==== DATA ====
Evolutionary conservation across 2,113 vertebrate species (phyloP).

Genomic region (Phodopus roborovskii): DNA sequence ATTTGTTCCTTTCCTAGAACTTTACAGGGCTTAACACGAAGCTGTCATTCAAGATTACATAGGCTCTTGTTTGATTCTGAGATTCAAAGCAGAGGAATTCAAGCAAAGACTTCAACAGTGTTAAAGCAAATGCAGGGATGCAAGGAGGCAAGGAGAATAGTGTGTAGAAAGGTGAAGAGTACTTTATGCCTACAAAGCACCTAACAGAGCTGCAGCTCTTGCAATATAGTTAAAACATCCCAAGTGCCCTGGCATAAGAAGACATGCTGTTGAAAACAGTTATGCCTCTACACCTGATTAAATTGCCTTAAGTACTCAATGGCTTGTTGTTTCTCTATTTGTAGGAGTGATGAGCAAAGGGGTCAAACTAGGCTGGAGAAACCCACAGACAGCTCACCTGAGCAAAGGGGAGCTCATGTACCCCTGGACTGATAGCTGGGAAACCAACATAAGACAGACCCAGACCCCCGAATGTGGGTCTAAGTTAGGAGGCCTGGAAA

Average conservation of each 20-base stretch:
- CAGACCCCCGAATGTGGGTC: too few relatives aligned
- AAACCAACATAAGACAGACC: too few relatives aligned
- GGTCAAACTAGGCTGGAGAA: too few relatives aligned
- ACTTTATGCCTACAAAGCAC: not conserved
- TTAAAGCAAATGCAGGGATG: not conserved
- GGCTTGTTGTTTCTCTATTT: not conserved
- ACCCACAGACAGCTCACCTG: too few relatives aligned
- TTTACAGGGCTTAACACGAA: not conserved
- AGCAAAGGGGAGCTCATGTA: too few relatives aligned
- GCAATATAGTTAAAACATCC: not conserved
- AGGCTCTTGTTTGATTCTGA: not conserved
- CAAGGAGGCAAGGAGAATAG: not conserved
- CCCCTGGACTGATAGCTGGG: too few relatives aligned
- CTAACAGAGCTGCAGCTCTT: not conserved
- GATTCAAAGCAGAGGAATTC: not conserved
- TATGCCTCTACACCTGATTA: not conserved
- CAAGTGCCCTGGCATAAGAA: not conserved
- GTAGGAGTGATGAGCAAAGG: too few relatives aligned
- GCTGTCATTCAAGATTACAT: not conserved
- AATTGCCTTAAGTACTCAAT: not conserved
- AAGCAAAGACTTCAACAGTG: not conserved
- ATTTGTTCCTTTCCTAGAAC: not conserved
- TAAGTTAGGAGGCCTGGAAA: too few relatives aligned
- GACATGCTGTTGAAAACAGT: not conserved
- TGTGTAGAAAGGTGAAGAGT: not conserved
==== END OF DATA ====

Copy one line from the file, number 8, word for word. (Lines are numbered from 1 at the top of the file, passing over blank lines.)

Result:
- TTAAAGCAAATGCAGGGATG: not conserved